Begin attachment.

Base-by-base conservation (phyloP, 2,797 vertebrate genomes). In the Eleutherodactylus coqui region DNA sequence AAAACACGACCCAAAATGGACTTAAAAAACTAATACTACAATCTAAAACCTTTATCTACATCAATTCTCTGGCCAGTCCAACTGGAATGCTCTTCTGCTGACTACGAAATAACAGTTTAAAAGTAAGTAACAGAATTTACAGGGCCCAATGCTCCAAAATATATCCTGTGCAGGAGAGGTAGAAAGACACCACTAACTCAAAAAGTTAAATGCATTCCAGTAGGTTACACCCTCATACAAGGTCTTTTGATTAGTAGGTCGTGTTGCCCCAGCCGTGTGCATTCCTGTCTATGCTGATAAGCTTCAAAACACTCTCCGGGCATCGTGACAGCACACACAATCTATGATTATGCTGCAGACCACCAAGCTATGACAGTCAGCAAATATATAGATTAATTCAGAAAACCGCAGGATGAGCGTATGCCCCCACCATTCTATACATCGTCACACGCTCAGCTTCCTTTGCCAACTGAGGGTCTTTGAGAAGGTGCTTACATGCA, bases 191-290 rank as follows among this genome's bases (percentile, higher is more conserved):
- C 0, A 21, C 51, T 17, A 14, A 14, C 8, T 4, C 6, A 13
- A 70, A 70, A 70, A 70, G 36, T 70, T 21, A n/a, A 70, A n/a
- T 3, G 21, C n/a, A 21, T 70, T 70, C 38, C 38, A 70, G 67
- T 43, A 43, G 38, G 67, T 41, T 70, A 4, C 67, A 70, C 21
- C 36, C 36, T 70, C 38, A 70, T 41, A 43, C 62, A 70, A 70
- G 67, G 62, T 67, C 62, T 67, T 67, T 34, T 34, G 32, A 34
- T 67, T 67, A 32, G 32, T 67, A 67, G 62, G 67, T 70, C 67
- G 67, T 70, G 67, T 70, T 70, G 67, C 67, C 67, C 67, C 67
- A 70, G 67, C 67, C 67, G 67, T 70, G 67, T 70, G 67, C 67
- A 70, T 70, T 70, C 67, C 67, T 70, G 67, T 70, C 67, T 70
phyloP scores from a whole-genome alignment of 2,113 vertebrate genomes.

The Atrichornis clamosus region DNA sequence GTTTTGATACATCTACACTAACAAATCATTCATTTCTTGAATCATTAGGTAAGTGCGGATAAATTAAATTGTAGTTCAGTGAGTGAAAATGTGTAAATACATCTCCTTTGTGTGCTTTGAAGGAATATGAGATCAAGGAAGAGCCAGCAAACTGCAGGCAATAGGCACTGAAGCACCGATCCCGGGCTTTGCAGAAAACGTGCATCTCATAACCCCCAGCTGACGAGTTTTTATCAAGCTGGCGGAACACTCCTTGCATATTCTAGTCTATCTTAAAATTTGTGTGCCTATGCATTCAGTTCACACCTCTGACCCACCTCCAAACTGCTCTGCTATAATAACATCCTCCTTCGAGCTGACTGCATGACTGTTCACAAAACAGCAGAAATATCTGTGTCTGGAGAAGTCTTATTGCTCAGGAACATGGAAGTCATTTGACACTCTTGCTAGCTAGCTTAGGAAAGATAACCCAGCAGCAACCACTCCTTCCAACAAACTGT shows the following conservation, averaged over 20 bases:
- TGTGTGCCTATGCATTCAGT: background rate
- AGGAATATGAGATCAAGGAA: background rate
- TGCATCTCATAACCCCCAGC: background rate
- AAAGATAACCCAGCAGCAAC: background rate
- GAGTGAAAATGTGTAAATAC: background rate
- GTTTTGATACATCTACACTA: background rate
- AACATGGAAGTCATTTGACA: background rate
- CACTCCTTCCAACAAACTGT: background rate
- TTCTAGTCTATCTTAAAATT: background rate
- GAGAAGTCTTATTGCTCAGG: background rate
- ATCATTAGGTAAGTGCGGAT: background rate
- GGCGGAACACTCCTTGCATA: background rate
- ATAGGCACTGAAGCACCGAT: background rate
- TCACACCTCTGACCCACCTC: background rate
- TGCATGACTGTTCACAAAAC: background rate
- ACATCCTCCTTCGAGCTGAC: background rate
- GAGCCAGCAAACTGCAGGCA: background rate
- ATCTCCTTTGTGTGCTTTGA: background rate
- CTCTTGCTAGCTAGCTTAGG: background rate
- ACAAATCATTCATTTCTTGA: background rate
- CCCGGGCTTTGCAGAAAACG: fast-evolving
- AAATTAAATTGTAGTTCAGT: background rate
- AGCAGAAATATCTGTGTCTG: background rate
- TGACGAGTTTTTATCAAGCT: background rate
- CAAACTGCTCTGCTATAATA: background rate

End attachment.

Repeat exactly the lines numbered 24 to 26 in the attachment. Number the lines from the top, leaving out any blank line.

- ATCATTAGGTAAGTGCGGAT: background rate
- GGCGGAACACTCCTTGCATA: background rate
- ATAGGCACTGAAGCACCGAT: background rate